Traditional PR firms are missing an opportunity to expand their businesses and the boundaries of their remits with global clients, and leaving serious money on the table, by failing to integrate the creative discipline into their business model.

I attribute this failure of vision to the same fear of change that held back traditional ad agencies for years as they kept media, digital, content creation, data and analytics and other disciplines in silos. Even as holding companies merged those agency silos into massive “integrated” networks, the same silo mentality has held sway inside the PR agency sense of purpose.

Speaking broadly, ad agencies and PR firms offer two distinct products. Ad agencies produce tangible assets (creative ideas, expressed as TV ads, digital OOH, online videos, etc.) delivered directly to the consumer. PR agencies create communications – sophisticated forms of messaging – and influence media intermediaries and decision-makers to frame the story that best serves the strategic goals of their client.  

Yes, the lines have blurred, and some PR firms offer creative services. Large PR shops like Weber Shandwick, Edelman, Golin, Rethink and Ketchum have won Cannes Lions, Clios, Effies and other awards, but the majority of this work generally comes from ad-hoc PR/ad agency partnership within holding companies.

Meanwhile, ad agencies have had great success generating earned media with their creative work. Agencies such as GUT, David, and Mischief produce work that is all-but-guaranteed to drive PR, exploiting all the modern platforms to impact culture. Look at the earned media value squeezed from Super Bowl campaigns in the months before and after the event.

If PR firms do not adapt more systematically by adding creative services, ad agencies will be positioned to steal some of that core work, which is why agencies are either buying or starting influencer marketing and social media assets and cutting entertainment deals with film, TV, media and content companies. Even content studios will be positioned to win PR work.

PR agencies are being held back because of their traditional organizational and operational structure. They don’t have a clear vision for how to integrate creative people into their teams or how to embed the creative discipline in their methodology.

I spoke about this issue with Gabriel Araujo, the brilliant Creative Director at Havas Lynx and founder & unlocker at Unlockers, former Global CCO of Ogilvy Social Lab. Gabriel says ad agencies have shifted from the creative content strategy to the content experience strategy because experiences don’t look or feel like ads and resonate with people more authentically. 

Ad agencies have an advantage over PR shops because of how they think, Gabriel says. Ad agencies generate an original creative idea, or a family of ideas, that serve as a hub into which myriad activations can be plugged in – social, experiential, digital, product placement, etc. Ad agencies have begun to invest heavily in tech and pursue product development, where the original creative idea can produce proprietary intellectual property and revenue streams that can be shared with the client.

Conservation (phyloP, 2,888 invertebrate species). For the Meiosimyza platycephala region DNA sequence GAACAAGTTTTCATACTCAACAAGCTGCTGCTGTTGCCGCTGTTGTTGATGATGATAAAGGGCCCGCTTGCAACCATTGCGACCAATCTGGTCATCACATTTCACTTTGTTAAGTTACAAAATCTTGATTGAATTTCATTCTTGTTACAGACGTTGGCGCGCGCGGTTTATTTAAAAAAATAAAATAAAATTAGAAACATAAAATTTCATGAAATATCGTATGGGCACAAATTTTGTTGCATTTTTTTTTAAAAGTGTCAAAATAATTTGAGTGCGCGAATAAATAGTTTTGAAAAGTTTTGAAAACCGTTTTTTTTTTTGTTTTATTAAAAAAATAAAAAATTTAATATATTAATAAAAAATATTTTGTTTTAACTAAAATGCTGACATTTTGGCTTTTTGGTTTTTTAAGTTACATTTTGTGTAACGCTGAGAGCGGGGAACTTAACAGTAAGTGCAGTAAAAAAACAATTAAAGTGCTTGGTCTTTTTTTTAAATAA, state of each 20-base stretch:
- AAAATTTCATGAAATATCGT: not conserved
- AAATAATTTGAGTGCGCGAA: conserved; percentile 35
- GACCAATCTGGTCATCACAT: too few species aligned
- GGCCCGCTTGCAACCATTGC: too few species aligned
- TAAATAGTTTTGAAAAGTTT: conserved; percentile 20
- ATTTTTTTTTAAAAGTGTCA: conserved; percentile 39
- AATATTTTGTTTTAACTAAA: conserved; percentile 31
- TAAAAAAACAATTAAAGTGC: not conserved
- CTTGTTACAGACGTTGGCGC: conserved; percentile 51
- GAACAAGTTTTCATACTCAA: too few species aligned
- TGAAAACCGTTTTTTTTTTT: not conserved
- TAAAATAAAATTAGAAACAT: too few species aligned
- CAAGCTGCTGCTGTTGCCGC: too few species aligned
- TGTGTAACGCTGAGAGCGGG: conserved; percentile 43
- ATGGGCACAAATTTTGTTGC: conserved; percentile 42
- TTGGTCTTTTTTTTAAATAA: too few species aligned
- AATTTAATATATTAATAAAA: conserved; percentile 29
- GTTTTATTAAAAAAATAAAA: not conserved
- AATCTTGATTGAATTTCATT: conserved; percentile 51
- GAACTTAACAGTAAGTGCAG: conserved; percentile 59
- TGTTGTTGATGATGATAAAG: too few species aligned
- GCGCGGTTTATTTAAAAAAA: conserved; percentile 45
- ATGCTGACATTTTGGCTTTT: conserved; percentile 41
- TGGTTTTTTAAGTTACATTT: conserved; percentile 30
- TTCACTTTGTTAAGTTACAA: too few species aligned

PR agencies are falling behind in creative innovation. But they have inherent assets that give them a competitive advantage – they know content by heart, they know how journalists and media gatekeepers think and how to place their clients on the national stage, Gabriel says.


I can add that PR agencies, by their nature and leadership, are able or willing to provide clearer ROI and data, and their day-to-day proximity to the CMO and CEO gives them great insights into the evolving challenges that are happening to clients in real time. Also, PR leaders are naturally better listeners, as many of them come from journalism backgrounds; agency leaders tend to lean heavily on their creative pitches and sometimes leave clients feeling as if they are being given solutions they don’t need.

I’ve also witnessed that PR firms are much more buttoned up. Frankly, agencies could benefit from that too. Pool tables and basketball hoops and skateboard-friendly spaces may be attractive to 20something employees but decision-making CMOs and CEOs value the practice of showing up on time, being serious and prepared for diving into the nuts and bolts of their business problems and opportunities.

But PR firms do overlap with ad agencies in one crucial discipline—strategy—since a client’s strategy must connect across every facet of marketing communications. If PR shops can learn how to fold in creatives from ad shops, digital and social media agencies, they can expand their offering to find the sweet spot where they can provide marketing communications across the entire ecosphere of their clients’ position in the global marketplace and culture.

By Sasha Martens